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From: "Ævar Arnfjörð Bjarmason" <>
To: Eric Sunshine <>
Cc: Eric Sunshine via GitGitGadget <>,, Jeff King <>,
	Junio C Hamano <>
Subject: Re:'s new "deparse" output (was: [PATCH v2] [...])
Date: Tue, 25 Oct 2022 12:07:43 +0200	[thread overview]
Message-ID: <> (raw)
In-Reply-To: <>

On Tue, Oct 25 2022, Eric Sunshine wrote:

> On Mon, Oct 24, 2022 at 6:28 AM Ævar Arnfjörð Bjarmason
> <> wrote:
>> On Tue, Sep 13 2022, Eric Sunshine via GitGitGadget wrote:
>> > When `` detects problems in a test definition, it emits the
>> > test definition with "?!FOO?!" annotations highlighting the problems it
>> > discovered. For instance, given this problematic test:
>> >
>> >     test_expect_success 'discombobulate frobnitz' '
>> >         (echo balderdash; echo gnabgib) >expect &&
>> >     '
>> >
>> > will output:
>> >
>> >     # chainlint:
>> >     # chainlint: discombobulate frobnitz
>> >     (echo balderdash ; ?!AMP?! echo gnabgib) >expect &&
>> I've noticed that is better in some ways, but that the
>> "deparse" output tends to be quite jarring. but I can't find version of
>> it that emitted this "will output" here.
> There is no such version.
> [...]
> No, I botched the commit message. I typed the example test in by hand
> and then, also by hand, typed in the example output, forgetting to
> insert the spaces which you correctly noted are missing from the
> example output. I should have run the example test through
> and copy/pasted its output into the commit message. (I
> did, in fact, run the sample test through _after_
> hand-typing the example output, and compared them by eye but missed
> most of the whitespace differences.)
>> Anyway, that sort of an aside, but I did go hunting for the version with slightly better whitespace output.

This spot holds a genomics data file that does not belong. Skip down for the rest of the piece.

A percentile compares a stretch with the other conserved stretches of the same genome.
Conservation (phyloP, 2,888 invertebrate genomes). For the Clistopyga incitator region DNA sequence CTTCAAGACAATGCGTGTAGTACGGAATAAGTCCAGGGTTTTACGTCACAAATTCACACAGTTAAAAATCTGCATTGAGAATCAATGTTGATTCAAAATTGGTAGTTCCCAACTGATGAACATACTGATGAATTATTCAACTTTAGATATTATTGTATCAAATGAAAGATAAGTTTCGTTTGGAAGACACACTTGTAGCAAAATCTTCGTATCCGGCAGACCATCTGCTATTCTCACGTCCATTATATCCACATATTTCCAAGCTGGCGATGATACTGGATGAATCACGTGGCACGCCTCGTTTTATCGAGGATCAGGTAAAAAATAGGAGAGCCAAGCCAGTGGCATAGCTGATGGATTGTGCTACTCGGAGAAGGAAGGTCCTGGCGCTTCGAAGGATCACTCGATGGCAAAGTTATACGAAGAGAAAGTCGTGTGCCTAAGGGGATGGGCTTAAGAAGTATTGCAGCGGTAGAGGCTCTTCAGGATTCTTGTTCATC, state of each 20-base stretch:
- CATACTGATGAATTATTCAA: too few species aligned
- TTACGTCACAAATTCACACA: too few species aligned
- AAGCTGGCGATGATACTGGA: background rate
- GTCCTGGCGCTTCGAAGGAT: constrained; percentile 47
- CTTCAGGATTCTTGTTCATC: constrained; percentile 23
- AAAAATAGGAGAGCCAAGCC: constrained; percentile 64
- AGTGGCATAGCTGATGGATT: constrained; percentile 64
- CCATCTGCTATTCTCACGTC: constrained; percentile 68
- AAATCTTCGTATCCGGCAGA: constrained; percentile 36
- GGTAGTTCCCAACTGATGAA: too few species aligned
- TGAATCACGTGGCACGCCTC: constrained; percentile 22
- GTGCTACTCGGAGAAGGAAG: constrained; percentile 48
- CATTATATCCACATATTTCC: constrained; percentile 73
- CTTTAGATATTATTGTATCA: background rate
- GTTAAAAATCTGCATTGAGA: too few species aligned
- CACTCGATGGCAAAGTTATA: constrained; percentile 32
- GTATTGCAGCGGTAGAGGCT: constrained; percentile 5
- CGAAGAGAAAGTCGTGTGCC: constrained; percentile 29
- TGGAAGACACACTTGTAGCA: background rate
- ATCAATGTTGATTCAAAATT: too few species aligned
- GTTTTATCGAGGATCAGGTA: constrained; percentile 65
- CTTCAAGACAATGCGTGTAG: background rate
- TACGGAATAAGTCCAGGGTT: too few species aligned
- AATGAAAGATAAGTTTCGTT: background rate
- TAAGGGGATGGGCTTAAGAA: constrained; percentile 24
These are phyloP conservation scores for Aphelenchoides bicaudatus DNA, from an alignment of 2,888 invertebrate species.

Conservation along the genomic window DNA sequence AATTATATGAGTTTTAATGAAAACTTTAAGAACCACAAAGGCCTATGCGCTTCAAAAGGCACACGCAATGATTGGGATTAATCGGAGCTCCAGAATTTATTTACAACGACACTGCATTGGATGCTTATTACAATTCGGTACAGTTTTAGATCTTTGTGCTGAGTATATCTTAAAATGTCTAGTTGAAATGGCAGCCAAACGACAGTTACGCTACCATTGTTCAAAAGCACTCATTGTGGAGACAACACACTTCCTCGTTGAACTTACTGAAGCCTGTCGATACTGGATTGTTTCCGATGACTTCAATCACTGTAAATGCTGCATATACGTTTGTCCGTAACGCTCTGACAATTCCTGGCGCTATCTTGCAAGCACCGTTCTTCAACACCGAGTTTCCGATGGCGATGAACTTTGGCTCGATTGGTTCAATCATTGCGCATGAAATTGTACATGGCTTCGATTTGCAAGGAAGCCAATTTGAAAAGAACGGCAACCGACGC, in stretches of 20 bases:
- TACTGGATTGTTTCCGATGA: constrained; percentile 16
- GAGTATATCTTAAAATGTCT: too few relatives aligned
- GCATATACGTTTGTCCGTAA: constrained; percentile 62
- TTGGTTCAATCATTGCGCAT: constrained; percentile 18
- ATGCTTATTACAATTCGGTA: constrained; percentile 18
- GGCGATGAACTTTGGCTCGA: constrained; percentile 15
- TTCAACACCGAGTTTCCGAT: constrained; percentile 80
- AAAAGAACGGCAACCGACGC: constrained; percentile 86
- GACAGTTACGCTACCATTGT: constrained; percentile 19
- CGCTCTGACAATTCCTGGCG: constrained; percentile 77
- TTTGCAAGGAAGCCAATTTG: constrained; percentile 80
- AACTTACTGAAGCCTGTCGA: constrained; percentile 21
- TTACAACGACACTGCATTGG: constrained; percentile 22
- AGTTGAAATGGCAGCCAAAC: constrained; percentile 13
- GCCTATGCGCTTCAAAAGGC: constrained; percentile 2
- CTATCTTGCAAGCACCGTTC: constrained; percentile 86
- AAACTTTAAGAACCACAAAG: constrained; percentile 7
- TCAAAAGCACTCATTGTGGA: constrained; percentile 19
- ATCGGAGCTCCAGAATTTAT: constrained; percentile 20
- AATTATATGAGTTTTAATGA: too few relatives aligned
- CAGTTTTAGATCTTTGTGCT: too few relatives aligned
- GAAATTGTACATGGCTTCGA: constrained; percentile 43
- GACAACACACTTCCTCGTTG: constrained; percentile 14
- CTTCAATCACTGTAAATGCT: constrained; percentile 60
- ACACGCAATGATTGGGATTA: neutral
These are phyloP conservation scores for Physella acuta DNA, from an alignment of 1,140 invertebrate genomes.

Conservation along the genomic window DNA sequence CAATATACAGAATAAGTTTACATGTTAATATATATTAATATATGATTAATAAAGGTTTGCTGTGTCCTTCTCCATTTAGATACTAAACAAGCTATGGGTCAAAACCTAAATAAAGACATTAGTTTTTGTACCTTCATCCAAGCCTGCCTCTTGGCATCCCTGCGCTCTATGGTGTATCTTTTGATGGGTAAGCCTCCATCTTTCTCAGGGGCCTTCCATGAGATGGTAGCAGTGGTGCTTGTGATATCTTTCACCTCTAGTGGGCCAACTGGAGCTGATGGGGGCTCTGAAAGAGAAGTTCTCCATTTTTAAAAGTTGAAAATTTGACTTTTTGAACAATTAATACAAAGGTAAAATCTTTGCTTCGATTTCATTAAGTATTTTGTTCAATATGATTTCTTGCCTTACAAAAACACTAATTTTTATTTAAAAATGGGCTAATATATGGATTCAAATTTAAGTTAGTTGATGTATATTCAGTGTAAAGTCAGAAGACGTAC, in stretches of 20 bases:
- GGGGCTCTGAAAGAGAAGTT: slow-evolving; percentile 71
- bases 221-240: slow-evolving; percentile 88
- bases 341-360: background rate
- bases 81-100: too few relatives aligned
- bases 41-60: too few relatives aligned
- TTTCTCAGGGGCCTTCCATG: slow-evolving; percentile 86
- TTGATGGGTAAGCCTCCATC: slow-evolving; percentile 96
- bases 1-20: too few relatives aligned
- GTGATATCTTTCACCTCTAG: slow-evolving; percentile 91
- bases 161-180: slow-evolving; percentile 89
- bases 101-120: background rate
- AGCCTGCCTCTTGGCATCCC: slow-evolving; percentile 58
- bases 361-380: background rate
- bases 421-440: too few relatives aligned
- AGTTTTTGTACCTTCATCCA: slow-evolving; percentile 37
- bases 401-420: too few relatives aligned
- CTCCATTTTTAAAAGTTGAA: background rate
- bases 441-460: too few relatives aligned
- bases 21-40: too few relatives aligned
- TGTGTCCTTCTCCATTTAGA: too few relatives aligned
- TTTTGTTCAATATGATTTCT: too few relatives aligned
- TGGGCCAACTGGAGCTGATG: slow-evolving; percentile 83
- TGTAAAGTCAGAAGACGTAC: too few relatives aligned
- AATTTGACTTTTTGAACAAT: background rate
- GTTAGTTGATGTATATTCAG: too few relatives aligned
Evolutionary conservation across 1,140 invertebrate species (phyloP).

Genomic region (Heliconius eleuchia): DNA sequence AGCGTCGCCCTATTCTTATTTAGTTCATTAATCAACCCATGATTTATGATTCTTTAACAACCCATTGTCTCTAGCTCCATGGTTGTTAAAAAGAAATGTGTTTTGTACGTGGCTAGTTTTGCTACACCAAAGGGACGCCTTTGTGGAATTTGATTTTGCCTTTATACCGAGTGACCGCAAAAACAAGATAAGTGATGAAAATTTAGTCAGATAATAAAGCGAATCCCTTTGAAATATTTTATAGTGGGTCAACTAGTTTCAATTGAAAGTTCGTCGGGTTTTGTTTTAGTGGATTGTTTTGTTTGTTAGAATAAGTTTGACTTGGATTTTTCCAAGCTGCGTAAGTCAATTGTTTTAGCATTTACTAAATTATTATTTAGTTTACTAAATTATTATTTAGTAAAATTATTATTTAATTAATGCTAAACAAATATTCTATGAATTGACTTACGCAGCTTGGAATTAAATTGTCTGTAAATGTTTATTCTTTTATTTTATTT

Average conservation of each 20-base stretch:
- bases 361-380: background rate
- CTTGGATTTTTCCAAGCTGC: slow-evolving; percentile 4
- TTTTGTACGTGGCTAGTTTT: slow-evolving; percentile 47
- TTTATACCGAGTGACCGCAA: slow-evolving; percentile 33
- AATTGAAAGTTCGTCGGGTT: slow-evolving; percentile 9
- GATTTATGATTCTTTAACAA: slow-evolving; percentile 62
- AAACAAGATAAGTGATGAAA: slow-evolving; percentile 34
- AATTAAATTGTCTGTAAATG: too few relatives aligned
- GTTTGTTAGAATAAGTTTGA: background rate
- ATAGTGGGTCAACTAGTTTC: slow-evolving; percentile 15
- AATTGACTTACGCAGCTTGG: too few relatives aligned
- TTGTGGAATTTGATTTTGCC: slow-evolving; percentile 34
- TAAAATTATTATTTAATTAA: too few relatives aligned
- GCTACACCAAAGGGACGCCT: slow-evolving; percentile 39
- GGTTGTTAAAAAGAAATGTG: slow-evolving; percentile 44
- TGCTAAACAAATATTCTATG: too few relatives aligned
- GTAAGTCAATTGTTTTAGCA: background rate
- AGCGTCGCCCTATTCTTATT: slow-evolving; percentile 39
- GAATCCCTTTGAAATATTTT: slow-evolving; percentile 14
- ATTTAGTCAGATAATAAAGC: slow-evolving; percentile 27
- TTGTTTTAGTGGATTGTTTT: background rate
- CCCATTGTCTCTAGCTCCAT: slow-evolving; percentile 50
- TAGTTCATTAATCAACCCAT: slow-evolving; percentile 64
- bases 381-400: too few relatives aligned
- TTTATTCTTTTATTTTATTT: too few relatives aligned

> Sorry, my fault for a faulty commit message.

No worries!

>> But to get to the actual point: I've found the new output
>> harder to read sometimes, because it goes through this parse & deparse
>> state, so you're preserving "\n"''s.
>> Whereas the old "sed" output also sucked because we couldn't note where
>> the issue was, but we spewed out the test source verbatim.
> Somewhat verbatim. chainlint.sed did swallow blank lines and comment
> lines, and it folded multi-line strings into one-line strings.

Yeah, it had a lot of edge cases, the new one's much better overall. I
just sometimes found it jarring to look at code that's not /quite/ my
version now, but anyway... :)

>> But it seem to me that we could get much better output if the
>> ShellParser/Lexer etc. just kept enough state to emit "startcol",
>> "endcol" and "linenum" along with every token, or something like that
>> (you might want offsets from the beginning of the parsed source
>> instead).
>> Then when it has errors it could emit the actual source passed in, and
>> even do gcc/clang-style underlining.
>> I poked at getting that working for a few minutes, but quickly saw that
>> someone more familiar with the code could do it much quicker, so
>> consider the above a feature request :)
> Yes, there should be better integration between the lexer and parser